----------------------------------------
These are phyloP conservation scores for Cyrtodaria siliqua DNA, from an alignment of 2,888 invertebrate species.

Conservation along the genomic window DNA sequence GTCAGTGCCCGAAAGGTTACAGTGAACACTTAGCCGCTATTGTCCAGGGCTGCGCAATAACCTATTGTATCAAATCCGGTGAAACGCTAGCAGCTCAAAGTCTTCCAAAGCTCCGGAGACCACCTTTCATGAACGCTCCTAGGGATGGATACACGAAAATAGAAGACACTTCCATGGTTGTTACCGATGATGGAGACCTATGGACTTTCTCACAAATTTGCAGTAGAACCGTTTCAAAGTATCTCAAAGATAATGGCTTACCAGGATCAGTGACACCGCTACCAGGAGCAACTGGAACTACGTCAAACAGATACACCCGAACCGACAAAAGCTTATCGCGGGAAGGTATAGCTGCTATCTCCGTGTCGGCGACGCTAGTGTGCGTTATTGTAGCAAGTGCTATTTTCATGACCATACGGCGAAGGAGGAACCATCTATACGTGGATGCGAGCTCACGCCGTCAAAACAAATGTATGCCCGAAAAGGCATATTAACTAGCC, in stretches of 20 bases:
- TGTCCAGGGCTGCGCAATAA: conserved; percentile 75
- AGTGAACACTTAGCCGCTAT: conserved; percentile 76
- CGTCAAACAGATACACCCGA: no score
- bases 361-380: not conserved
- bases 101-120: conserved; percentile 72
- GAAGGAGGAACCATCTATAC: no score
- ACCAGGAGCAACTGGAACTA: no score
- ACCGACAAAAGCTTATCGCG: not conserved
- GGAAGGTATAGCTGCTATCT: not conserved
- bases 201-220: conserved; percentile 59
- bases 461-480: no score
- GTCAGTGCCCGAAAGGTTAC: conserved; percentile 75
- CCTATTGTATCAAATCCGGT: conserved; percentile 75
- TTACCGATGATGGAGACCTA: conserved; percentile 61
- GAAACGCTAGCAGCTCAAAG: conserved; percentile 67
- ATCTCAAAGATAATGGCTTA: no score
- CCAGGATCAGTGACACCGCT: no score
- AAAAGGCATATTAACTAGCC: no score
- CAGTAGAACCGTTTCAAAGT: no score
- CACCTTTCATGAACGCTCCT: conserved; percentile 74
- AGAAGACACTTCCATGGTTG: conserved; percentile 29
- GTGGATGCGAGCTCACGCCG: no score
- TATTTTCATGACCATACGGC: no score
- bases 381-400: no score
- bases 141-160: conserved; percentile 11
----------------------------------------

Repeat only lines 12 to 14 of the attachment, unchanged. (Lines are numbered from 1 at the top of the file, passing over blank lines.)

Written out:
- bases 201-220: conserved; percentile 59
- bases 461-480: no score
- GTCAGTGCCCGAAAGGTTAC: conserved; percentile 75